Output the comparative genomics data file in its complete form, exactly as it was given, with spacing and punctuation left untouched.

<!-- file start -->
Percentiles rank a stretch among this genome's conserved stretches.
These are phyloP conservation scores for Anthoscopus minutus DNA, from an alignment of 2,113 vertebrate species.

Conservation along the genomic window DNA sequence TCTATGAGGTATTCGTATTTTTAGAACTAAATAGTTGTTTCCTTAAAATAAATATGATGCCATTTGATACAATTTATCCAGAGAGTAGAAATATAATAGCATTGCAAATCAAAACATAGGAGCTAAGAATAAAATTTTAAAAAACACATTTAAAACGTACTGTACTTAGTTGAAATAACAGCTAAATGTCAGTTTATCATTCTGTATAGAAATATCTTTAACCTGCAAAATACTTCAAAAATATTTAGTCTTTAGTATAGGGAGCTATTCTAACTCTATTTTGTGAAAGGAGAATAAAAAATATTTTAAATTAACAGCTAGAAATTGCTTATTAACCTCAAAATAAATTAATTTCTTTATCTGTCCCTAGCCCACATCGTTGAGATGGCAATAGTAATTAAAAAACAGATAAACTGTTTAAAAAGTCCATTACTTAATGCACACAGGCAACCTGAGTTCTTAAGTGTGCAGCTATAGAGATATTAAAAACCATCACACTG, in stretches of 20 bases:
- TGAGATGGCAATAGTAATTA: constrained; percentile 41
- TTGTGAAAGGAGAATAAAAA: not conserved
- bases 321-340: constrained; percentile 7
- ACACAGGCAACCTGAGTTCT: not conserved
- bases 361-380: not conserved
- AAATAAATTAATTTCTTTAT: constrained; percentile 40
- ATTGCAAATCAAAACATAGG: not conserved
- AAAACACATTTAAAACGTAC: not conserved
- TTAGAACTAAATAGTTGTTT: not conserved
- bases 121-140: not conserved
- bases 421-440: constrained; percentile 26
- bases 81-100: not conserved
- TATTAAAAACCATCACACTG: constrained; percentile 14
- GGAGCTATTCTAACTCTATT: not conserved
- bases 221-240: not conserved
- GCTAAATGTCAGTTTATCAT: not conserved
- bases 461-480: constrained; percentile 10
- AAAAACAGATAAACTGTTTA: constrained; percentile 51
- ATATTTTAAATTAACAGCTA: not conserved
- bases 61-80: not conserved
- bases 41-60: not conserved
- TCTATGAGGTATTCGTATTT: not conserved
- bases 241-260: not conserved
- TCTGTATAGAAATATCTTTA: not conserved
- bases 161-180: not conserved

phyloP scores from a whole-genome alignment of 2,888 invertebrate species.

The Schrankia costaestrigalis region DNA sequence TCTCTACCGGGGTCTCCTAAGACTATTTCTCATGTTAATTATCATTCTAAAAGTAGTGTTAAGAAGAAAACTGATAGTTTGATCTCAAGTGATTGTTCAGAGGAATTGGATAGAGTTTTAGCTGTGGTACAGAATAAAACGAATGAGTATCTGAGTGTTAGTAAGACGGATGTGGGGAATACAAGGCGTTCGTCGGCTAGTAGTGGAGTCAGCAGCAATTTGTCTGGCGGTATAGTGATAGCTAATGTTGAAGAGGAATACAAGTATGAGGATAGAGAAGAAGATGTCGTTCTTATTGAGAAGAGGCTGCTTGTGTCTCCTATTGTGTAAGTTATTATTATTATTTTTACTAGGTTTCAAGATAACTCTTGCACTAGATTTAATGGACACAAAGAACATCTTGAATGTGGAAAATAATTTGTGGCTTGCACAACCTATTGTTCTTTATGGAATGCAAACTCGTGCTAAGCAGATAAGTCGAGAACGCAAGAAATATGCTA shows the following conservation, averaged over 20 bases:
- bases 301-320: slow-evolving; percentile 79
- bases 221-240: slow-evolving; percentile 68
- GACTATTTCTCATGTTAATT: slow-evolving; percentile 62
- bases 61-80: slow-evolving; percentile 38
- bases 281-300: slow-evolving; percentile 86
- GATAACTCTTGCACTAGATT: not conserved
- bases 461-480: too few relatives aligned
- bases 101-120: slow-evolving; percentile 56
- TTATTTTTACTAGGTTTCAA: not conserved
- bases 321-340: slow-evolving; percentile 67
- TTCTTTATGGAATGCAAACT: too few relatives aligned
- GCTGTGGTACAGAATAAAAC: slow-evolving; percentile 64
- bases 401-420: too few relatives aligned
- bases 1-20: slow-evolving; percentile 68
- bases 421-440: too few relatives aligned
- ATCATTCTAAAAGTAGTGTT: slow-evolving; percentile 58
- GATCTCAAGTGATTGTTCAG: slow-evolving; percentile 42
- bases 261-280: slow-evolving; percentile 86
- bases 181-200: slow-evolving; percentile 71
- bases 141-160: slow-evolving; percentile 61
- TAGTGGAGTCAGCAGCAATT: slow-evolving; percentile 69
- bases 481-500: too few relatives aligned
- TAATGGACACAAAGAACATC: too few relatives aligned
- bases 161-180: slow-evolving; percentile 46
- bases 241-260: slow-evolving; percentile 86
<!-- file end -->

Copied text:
Percentiles rank a stretch among this genome's conserved stretches.
These are phyloP conservation scores for Anthoscopus minutus DNA, from an alignment of 2,113 vertebrate species.

Conservation along the genomic window DNA sequence TCTATGAGGTATTCGTATTTTTAGAACTAAATAGTTGTTTCCTTAAAATAAATATGATGCCATTTGATACAATTTATCCAGAGAGTAGAAATATAATAGCATTGCAAATCAAAACATAGGAGCTAAGAATAAAATTTTAAAAAACACATTTAAAACGTACTGTACTTAGTTGAAATAACAGCTAAATGTCAGTTTATCATTCTGTATAGAAATATCTTTAACCTGCAAAATACTTCAAAAATATTTAGTCTTTAGTATAGGGAGCTATTCTAACTCTATTTTGTGAAAGGAGAATAAAAAATATTTTAAATTAACAGCTAGAAATTGCTTATTAACCTCAAAATAAATTAATTTCTTTATCTGTCCCTAGCCCACATCGTTGAGATGGCAATAGTAATTAAAAAACAGATAAACTGTTTAAAAAGTCCATTACTTAATGCACACAGGCAACCTGAGTTCTTAAGTGTGCAGCTATAGAGATATTAAAAACCATCACACTG, in stretches of 20 bases:
- TGAGATGGCAATAGTAATTA: constrained; percentile 41
- TTGTGAAAGGAGAATAAAAA: not conserved
- bases 321-340: constrained; percentile 7
- ACACAGGCAACCTGAGTTCT: not conserved
- bases 361-380: not conserved
- AAATAAATTAATTTCTTTAT: constrained; percentile 40
- ATTGCAAATCAAAACATAGG: not conserved
- AAAACACATTTAAAACGTAC: not conserved
- TTAGAACTAAATAGTTGTTT: not conserved
- bases 121-140: not conserved
- bases 421-440: constrained; percentile 26
- bases 81-100: not conserved
- TATTAAAAACCATCACACTG: constrained; percentile 14
- GGAGCTATTCTAACTCTATT: not conserved
- bases 221-240: not conserved
- GCTAAATGTCAGTTTATCAT: not conserved
- bases 461-480: constrained; percentile 10
- AAAAACAGATAAACTGTTTA: constrained; percentile 51
- ATATTTTAAATTAACAGCTA: not conserved
- bases 61-80: not conserved
- bases 41-60: not conserved
- TCTATGAGGTATTCGTATTT: not conserved
- bases 241-260: not conserved
- TCTGTATAGAAATATCTTTA: not conserved
- bases 161-180: not conserved

phyloP scores from a whole-genome alignment of 2,888 invertebrate species.

The Schrankia costaestrigalis region DNA sequence TCTCTACCGGGGTCTCCTAAGACTATTTCTCATGTTAATTATCATTCTAAAAGTAGTGTTAAGAAGAAAACTGATAGTTTGATCTCAAGTGATTGTTCAGAGGAATTGGATAGAGTTTTAGCTGTGGTACAGAATAAAACGAATGAGTATCTGAGTGTTAGTAAGACGGATGTGGGGAATACAAGGCGTTCGTCGGCTAGTAGTGGAGTCAGCAGCAATTTGTCTGGCGGTATAGTGATAGCTAATGTTGAAGAGGAATACAAGTATGAGGATAGAGAAGAAGATGTCGTTCTTATTGAGAAGAGGCTGCTTGTGTCTCCTATTGTGTAAGTTATTATTATTATTTTTACTAGGTTTCAAGATAACTCTTGCACTAGATTTAATGGACACAAAGAACATCTTGAATGTGGAAAATAATTTGTGGCTTGCACAACCTATTGTTCTTTATGGAATGCAAACTCGTGCTAAGCAGATAAGTCGAGAACGCAAGAAATATGCTA shows the following conservation, averaged over 20 bases:
- bases 301-320: slow-evolving; percentile 79
- bases 221-240: slow-evolving; percentile 68
- GACTATTTCTCATGTTAATT: slow-evolving; percentile 62
- bases 61-80: slow-evolving; percentile 38
- bases 281-300: slow-evolving; percentile 86
- GATAACTCTTGCACTAGATT: not conserved
- bases 461-480: too few relatives aligned
- bases 101-120: slow-evolving; percentile 56
- TTATTTTTACTAGGTTTCAA: not conserved
- bases 321-340: slow-evolving; percentile 67
- TTCTTTATGGAATGCAAACT: too few relatives aligned
- GCTGTGGTACAGAATAAAAC: slow-evolving; percentile 64
- bases 401-420: too few relatives aligned
- bases 1-20: slow-evolving; percentile 68
- bases 421-440: too few relatives aligned
- ATCATTCTAAAAGTAGTGTT: slow-evolving; percentile 58
- GATCTCAAGTGATTGTTCAG: slow-evolving; percentile 42
- bases 261-280: slow-evolving; percentile 86
- bases 181-200: slow-evolving; percentile 71
- bases 141-160: slow-evolving; percentile 61
- TAGTGGAGTCAGCAGCAATT: slow-evolving; percentile 69
- bases 481-500: too few relatives aligned
- TAATGGACACAAAGAACATC: too few relatives aligned
- bases 161-180: slow-evolving; percentile 46
- bases 241-260: slow-evolving; percentile 86